Verona. Teatro Filarmonico. Il Settembre dell’Accademia XXII Concert Series 2013
Piano Recital Ingolf Wunder
Ludwig van Beethoven: Sonata op.27 n°2 “The Moonlight”
Fryderik Chopin: Nocturne op.9 n°3; Ballade n°1 op.23; n°3 op. 47
Franz Schubert: Impromtu op.142 n°4; Städchen(arr. Liszt, S.560/7)
Franz Liszt: Sonata (S. 178)
Verona. 11th September, 2013.
The one recital included in this year’s Accademia Filarmonica concert series was given by the young Austrian pianist Ingolf Wunder, second prize winner at the prestigious International Chopin Piano Competition at Warsaw in 2010, and already launched on an international career. The programme was a rich offering from the grand Romantic repertoire. It was framed by Beethoven’s universally popular “Moonlight Sonata” , written in 1801, and a work which is often considered Liszt’s greatest for the solo piano, Sonata in B minor, written in 1853. Between these two sonatas, Wunder presented a captivating choice of pieces, rich in cross references, by Chopin, Schubert, and Schubert arranged by Liszt. The programme was a luscious treat of works, as irresistible for their melodic and harmonic beauty as for their exhilarating virtuosity. Embarrassingly, Wunder had to recompose himself three or four times before he could attempt to begin the “Moonlight” sonata, (closing doors, mobile phone, late-comers, talking, handbags opening and closing) and when he did, it was still without the sort of quiet needed to create the necessary atmosphere for this rarefied beginning. And, despite everything, rarefied it was, with the opening broken chord accompaniment almost imperceptible. For the entire first movement, the accompaniment never rose above a murmur beneath the rise and fall of the main melody, an effect he repeated in the staccato accompaniment, in the opening verse of Ständchen later in the programme. In the first piece of his Chopin group, Nocturne op. 9 n°3, he similarly continued to privilege the spun melodic line over an increasingly complex plaiting of counter-melody, coloratura ornaments and left-hand arpeggio accompaniments. His approach to the Ballades was measured and lyrical. He did not tug at the phrasing, nor dwell on the exquisite dissonances, nor exact tension before the resolution of harmonic suspensions, but neither did he allow himself a degree of abandon in the dramatic passages or the extemporizing moments.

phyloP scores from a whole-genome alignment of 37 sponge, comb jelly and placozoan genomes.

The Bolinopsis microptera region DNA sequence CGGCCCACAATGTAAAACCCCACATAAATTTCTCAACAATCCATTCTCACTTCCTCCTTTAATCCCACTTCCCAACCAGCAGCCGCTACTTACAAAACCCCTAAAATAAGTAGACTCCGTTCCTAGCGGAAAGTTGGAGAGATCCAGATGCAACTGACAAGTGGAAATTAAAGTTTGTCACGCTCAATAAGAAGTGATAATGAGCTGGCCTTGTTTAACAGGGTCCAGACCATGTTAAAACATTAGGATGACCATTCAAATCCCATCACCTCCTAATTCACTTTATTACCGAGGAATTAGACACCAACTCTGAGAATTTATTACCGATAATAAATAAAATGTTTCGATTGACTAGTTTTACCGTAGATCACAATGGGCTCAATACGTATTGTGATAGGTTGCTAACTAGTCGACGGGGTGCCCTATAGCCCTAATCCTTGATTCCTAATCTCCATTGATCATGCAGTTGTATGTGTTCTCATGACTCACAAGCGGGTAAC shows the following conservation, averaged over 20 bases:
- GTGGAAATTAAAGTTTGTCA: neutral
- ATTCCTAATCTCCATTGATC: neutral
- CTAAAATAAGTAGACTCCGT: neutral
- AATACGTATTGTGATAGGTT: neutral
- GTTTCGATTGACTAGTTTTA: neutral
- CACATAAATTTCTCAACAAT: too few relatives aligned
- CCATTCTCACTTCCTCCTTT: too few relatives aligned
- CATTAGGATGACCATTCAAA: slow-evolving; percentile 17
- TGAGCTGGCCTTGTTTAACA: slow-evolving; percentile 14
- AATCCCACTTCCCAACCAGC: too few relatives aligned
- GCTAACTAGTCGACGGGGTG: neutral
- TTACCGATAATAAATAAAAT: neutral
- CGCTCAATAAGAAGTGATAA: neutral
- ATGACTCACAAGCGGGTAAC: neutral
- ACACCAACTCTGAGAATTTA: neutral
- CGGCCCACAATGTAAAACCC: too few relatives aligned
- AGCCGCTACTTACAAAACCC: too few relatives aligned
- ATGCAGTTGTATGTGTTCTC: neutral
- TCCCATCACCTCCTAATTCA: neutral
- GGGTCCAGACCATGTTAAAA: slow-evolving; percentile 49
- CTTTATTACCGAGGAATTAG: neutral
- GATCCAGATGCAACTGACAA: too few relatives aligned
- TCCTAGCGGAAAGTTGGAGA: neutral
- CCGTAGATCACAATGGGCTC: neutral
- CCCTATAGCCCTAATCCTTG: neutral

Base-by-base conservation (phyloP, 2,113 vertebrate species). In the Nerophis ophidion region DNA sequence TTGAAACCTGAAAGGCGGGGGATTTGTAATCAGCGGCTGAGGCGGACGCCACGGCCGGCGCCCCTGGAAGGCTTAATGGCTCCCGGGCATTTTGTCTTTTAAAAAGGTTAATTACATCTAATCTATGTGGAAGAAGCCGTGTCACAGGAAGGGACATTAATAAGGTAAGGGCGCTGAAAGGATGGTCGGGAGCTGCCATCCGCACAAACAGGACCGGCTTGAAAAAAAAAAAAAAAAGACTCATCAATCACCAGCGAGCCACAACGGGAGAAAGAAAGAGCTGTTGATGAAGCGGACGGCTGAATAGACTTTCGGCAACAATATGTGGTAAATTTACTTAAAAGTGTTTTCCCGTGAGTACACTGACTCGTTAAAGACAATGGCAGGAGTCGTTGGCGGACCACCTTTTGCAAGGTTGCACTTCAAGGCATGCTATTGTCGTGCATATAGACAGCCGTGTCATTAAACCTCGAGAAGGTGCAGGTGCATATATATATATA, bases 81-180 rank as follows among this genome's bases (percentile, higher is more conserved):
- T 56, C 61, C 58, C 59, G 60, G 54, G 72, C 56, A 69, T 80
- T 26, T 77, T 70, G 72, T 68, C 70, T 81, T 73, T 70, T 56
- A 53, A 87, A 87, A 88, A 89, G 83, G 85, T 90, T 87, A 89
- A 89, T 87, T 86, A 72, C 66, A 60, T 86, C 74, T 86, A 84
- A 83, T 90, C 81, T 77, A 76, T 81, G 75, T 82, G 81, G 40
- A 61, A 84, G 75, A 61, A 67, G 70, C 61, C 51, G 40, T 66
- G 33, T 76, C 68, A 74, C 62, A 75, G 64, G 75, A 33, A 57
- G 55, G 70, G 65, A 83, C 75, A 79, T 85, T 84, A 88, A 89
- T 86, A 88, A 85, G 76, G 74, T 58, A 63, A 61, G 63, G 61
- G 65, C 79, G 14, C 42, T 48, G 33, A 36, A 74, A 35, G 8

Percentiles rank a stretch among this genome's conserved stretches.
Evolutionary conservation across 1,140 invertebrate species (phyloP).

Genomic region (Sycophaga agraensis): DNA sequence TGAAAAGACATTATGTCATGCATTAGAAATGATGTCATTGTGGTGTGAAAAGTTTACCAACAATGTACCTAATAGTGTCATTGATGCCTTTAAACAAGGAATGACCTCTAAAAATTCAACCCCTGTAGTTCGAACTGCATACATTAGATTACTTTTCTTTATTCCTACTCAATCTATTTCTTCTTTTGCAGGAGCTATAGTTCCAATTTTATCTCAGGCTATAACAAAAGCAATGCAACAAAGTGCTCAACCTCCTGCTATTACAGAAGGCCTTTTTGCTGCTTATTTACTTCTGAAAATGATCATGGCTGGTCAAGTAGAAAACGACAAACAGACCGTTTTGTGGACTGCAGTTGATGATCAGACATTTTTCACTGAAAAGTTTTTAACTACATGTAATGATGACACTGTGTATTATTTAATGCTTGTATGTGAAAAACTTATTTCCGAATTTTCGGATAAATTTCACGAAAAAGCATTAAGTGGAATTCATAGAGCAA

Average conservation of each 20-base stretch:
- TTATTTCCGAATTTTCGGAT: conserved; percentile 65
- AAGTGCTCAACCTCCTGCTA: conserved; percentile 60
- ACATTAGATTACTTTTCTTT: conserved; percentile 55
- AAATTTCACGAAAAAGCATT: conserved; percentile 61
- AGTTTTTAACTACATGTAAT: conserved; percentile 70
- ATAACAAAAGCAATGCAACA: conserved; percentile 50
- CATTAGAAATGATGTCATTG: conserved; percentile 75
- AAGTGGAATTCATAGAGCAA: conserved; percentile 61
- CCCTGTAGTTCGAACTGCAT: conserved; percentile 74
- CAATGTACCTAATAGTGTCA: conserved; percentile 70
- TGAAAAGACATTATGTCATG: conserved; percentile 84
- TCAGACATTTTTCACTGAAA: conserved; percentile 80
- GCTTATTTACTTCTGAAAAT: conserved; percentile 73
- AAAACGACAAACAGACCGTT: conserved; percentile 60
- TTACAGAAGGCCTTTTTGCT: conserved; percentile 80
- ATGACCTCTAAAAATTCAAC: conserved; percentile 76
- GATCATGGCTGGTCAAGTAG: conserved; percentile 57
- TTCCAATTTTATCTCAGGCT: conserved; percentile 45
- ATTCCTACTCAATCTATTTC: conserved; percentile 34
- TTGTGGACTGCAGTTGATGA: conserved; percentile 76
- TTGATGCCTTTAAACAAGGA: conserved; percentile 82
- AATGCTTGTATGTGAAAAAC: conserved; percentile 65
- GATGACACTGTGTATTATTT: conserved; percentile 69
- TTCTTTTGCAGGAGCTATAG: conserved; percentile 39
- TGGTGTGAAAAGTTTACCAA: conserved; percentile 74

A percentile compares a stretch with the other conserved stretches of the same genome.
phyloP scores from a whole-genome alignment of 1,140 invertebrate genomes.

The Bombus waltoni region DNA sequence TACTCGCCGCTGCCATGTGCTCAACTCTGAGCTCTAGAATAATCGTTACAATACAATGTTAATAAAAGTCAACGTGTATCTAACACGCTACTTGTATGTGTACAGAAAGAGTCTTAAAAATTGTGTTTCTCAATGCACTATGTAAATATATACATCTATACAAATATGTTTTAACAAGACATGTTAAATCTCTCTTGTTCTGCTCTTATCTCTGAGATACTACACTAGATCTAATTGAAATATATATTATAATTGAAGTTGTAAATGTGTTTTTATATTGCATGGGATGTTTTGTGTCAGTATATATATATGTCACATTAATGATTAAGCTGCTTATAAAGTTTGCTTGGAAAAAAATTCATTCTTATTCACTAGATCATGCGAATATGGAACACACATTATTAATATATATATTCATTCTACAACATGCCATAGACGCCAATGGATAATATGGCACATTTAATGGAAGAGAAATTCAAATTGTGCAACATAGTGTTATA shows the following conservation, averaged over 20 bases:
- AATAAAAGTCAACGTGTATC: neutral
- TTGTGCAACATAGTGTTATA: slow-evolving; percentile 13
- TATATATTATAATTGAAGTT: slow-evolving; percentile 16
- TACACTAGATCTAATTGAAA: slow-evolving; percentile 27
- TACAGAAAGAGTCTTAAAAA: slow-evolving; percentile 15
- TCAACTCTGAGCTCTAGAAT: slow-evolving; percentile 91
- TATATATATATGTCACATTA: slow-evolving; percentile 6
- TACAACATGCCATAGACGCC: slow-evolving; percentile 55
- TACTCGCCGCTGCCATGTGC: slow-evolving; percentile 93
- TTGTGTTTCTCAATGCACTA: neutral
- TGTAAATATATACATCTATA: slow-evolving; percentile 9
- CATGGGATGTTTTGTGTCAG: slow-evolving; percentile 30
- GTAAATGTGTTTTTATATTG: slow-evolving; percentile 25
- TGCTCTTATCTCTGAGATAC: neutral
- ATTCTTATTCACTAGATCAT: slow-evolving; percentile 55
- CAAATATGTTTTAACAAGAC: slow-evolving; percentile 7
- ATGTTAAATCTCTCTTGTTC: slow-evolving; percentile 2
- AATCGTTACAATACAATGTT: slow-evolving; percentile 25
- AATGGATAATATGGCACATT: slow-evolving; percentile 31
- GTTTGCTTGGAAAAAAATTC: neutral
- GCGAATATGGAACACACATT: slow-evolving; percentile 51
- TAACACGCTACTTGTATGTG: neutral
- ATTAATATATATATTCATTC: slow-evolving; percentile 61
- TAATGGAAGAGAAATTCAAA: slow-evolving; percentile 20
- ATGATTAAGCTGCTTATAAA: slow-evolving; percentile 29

The second half of the concert began with the most technically demanding of Schubert’s Impromtus, op.142 n°4, written in 1827 and published posthumously. Wunder attacked the dazzling challenge of the scale runs, arpeggios, broken chords, the rapid thirds passages, and trills with dexterity, but failed to exploit the off -beat rhythm and whimsical theme in this free-form musical composition with its character of ex tempore improvisation. His choice of tempi were rather measured overall in the evening’s programme and here, as in other moments during the evening, an excessive use of the pedal blurred the harmonic and rhythmic clarity, as did a certain nonchalance, at times, for the odd wrong note. Liszt’s arrangement of the simple but moving Schubert serenade, “Ständchen”, was the perfect transition to the last work on the programme, Liszt’s monumental Sonata in B minor. The yearning and transparent lied, transformed into the more sonorous piece, denser and thicker texturally, led the way into the impressive musical architecture of the Sonata. Made up of only one grandiose movement, the sonata goes beyond the confines of the orthodox form of this period, expressing all that is profoundly technical, passionate and emotional in phrases of great breadth and power. Wunder undertook an intense dialogue musically and physically, with the work, but an extra notch of power would not have been amiss. A relaxed and easy stage-presence, encouraged by insistent and enthusiastic applause, Wunder delighted the audience with three contrasting encores. The first, was Chopin’s Fantasie Impromptu(1834), written in the same key as the opening work of the concert, the Moonlight Sonata, which Beethoven had also subtitled “almost a fantasy”. Interestingly, Chopin’s Fantasie also contains similarities to Beethoven’s work. Two measures after the melody begins, an abrupt run up and down has exactly the same notes as the cadenza in movement 3 (Presto agitato) of that work. The climax on a six-four chord is similar in both pieces. Also, the Fantaisie-Impromptu’s middle part and the second movement of the Moonlight Sonata are in D-flat major. Whether by chance or design, it was an interesting choice of encore which enriched the fabric of cross references in the programme. The second encore was “Etincelles” (1886), by Moritz Morowski, which as the name, “Sparks”, suggests, is a show piece which the pianist rendered in a dazzling display of brilliance and levity. And to end on the same theme as the beginning, “Clair de Lune” (1890-reworked 1905)by Debussy, played with delicacy in an intense and enchanting mix of atmospheric colours, dynamics and rhythmic ebb and flow.